A policeman twirls his baton like a cheerleader. Groups of men crawl on their stomachs, combat-style, across a Home Depot parking lot. Two white pickups careen around in circles, their drivers firing guns into the desert.
Yoshua Okón’s videos, which feature topics like police brutality, the Guatemalan Civil War and U.S. anti-immigrant protests, are both riveting and difficult to watch. Juxtapositions of eroticism and violence; guerilla warfare and suburbia; and xenophobia and nationalism provoke church-like silences, gasps and awkward laughs from viewers.
Okón is an artist, not a curator, but he is in town to select the artists for Artpace’s Summer, 2017 International Artist in Residency Program (IAIR). Since its inception in 1995, Artpace has invited guest curators to select the Texan, national and international artists for their seasonal, two-month residencies.
Yet, while serving as interim director before Artpace’s new Executive Director Veronique Le Melle took over last January, Sue Graze selected artists to be the 2017 curators.
“It was clear to me this was a needed change outside the prescriptive historic formula,” said Graze, noting that her intentions were “not for every residency, but a rethinking to begin.
“The three artists I chose have curated exhibitions, founded artist spaces and alternative schools, been involved in multi-layered collaborations and teach,” Graze said. She also selected these artists because they were “interested in big thinking and processing,” and because “they also have very active international professional careers, the kind of sustaining careers Artpace resident artists aspire to and work toward.”
Okón, a practicing artist and teacher based in Mexico City, promises a fresh perspective. He is the founder of SOMA, a non-accredited art school in Mexico City that offers two-year programs in a post-graduate style of curriculum and connects students with other artists, curators, and theorists. Rather than an emphasis on the art’s media, SOMA stresses the importance of critical thinking.
When he started his career in in the ’90s, the galleries were “mostly showing abstract art that didn’t relate to the surrounding social situations,” Okón said. There was an alienation and disconnection from reality that inspired Okón and other artists to open their own, artist-run spaces.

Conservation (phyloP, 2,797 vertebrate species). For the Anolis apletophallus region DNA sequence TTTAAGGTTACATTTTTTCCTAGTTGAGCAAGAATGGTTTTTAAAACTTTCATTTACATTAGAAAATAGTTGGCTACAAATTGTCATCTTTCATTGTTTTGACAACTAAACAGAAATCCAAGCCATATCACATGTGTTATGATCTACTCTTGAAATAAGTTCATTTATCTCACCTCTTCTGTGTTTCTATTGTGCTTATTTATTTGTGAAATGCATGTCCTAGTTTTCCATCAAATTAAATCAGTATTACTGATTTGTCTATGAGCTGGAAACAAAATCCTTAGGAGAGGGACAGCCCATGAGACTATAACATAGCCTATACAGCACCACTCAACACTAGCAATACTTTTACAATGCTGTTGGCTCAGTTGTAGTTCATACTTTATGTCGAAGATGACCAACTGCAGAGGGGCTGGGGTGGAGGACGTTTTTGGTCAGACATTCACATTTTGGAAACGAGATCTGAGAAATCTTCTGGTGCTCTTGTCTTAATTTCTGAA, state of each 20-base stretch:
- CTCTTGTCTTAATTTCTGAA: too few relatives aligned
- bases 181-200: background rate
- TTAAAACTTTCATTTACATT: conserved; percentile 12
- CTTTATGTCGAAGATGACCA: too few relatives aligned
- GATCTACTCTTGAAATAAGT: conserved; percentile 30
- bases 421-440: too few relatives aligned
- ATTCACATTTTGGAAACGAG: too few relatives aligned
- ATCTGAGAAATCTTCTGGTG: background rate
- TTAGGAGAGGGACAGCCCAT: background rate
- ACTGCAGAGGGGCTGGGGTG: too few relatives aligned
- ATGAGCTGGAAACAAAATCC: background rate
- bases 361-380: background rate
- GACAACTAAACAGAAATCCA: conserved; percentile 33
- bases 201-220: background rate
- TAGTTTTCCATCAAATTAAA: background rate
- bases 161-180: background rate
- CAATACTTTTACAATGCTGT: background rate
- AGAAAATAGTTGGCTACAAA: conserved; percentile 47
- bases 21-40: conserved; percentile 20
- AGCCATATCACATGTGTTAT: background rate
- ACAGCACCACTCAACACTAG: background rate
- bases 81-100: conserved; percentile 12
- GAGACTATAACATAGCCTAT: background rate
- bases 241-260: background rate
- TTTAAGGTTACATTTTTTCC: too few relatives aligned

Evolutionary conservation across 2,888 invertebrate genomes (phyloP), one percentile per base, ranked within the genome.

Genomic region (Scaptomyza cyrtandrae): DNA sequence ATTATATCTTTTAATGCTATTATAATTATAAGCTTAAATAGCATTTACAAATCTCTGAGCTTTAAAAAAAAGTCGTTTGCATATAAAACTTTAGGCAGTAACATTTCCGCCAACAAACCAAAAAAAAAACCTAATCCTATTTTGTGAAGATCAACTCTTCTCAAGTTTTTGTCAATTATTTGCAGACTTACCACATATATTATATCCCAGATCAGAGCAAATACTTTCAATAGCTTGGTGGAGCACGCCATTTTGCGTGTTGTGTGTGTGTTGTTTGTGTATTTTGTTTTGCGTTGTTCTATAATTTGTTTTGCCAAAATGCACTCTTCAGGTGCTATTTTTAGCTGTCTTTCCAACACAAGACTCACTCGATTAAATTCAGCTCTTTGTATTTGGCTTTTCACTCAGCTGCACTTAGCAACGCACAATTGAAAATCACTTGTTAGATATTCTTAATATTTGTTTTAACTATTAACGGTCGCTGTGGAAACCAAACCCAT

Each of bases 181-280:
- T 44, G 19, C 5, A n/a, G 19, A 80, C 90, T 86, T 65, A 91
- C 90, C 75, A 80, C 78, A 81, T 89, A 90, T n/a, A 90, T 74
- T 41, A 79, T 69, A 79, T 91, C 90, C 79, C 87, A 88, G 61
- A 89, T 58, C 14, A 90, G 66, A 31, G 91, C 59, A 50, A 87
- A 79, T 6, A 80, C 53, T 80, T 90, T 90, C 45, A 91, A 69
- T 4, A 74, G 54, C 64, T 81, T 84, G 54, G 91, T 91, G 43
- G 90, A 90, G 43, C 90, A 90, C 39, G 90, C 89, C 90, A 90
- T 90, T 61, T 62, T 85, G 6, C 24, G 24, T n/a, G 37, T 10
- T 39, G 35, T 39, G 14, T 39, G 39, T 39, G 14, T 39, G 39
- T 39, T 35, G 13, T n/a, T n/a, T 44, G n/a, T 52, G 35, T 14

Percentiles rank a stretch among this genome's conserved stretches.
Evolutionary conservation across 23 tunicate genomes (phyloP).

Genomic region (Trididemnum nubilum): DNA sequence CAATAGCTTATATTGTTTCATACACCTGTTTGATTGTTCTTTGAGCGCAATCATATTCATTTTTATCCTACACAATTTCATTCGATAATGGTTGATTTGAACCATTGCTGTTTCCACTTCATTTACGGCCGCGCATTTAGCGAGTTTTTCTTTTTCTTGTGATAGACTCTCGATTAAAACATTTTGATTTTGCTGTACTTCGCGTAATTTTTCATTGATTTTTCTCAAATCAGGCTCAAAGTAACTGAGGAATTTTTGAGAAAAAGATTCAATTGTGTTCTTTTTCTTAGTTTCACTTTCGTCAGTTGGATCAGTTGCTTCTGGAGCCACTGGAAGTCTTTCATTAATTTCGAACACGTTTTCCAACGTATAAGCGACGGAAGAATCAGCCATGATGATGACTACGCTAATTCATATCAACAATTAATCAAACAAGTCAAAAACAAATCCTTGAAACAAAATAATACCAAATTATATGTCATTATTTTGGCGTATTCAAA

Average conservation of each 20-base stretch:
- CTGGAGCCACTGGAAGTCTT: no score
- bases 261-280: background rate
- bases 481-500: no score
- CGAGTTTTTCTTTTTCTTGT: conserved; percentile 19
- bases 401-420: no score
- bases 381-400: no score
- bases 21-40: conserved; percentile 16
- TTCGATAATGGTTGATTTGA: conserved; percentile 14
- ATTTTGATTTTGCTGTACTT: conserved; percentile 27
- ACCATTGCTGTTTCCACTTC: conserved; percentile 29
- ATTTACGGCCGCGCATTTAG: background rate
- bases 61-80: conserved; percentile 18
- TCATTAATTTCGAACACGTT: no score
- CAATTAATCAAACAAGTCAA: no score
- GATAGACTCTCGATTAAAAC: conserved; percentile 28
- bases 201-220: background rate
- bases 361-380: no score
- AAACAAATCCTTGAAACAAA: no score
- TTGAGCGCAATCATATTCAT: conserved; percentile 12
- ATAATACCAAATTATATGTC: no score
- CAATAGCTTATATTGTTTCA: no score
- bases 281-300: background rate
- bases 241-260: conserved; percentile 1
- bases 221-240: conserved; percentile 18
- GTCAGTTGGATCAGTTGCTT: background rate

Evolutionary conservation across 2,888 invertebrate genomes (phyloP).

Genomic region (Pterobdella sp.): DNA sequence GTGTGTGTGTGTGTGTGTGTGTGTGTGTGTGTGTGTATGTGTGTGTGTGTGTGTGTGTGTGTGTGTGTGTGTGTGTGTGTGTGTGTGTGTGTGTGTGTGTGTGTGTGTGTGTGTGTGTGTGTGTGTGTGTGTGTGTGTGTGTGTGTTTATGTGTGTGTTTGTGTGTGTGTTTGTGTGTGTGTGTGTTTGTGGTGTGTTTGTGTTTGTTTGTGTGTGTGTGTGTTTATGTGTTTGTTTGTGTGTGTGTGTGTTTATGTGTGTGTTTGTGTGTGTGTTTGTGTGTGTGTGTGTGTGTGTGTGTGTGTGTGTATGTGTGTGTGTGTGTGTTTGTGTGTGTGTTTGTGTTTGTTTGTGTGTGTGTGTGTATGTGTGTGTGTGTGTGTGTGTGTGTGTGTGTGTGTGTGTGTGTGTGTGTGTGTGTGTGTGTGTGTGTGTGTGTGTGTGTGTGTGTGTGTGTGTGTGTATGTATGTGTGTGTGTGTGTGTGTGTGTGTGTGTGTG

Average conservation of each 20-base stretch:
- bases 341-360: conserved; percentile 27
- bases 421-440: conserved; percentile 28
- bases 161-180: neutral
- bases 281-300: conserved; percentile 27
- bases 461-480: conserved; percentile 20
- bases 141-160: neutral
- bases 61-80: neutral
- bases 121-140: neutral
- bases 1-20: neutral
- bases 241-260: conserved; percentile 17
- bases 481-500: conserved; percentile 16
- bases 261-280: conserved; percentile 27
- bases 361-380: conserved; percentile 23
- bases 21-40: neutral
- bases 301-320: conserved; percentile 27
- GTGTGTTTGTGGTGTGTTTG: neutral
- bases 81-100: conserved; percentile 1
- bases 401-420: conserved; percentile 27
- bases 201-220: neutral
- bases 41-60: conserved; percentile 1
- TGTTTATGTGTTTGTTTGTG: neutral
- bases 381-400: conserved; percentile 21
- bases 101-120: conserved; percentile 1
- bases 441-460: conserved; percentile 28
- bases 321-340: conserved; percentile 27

Okón exhibits his multi-channel synchronized video installations in specially built rooms; the design of the space affects how viewers experience his videos. With regular people — non-actors — in his videos, he walks the line between documentary and screenplay, covering specific subjects of his interest while allowing for the surprise of improvisation. Okón stages scenes with a camera yet without a script, which creates what he describes as “the tension between fiction and reality.”
The driving force of his work is the concept of perception.
“It’s important for viewers to ask the questions of if it’s real or staged; to be aware of the image and how it’s constructed, Okón said. “Our notions of reality are inherited, mostly, which makes us rethink” what we’re looking at.
Though he stays off-screen, his engaged presence remains evident through the content. Before filming, he interacts and dialogues with his subjects with an openness that results in their distinct candidness, authenticity and vulnerability. While actors may strive for the suspension of disbelief, Okón’s non-actors, because of the documentary aspects of his projects, may simply be themselves, though sometimes in an amped-up, performative manner.
For Oríllese a la Orilla, Okón asked on-duty policemen in Mexico City to come back to his studio and participate in a staged fight with him. Yet despite the violence and aggression they exhibited, Okón said, the experience allowed for him to “see a more humanized perspective” of them.
In the case of Oracle, Okón filmed the nationalist-driven groups who were protesting the immigration of Central American children. Though he didn’t agree with them on many issues, he focused on what they did agree on.
“They’re angry,” Okón said. “They feel the government works for corporations, not people anymore.” It was his idea to film them driving in their trucks, but he had no idea that they would drive in circles, firing guns.
In Octopus, ex-guerilla fighters from the Guatemalan Civil War reenact combat scenes in a Los Angeles Home Depot parking lot. Piled onto a lumber cart, they fake pointing guns and making shots. They play dead on the parking lot while customers walk by with barely a glance.
Okón, who filmed from inside a car, said these scenes reinforced how these people are treated. They are undocumented workers available for hire in the parking lots for day labor, yet they remain invisible, “human beings treated as ghosts,” Okón said.
Every year, Artpace holds a Texas Open Call for artists and receives 150-200 entries. Okón culled through these hundreds of entries and selected artists to visit in San Antonio, Austin, Houston and Dallas. Artpace’s budget allows for four days of traveling.
Okón will make his national and international artist selections based on the many artists he meets while traveling and teaching. He wants the process to be “organic” and he will be considering younger artists who would benefit from the residency’s exposure and experience.
“I will choose work that I feel an affinity to, but that doesn’t mean I want to see myself in the work,” said Okón, adding that he is looking for art that works on multiple levels, that is both formal and conceptual and that connects to its surroundings.
Along with Edgar Hernandez, Okón will also be creating a project for Austin’s Testsite in October.
Top image: Yoshua Okón, Octopus, 2011, video still. Photo courtesy of the Yoshua Okón.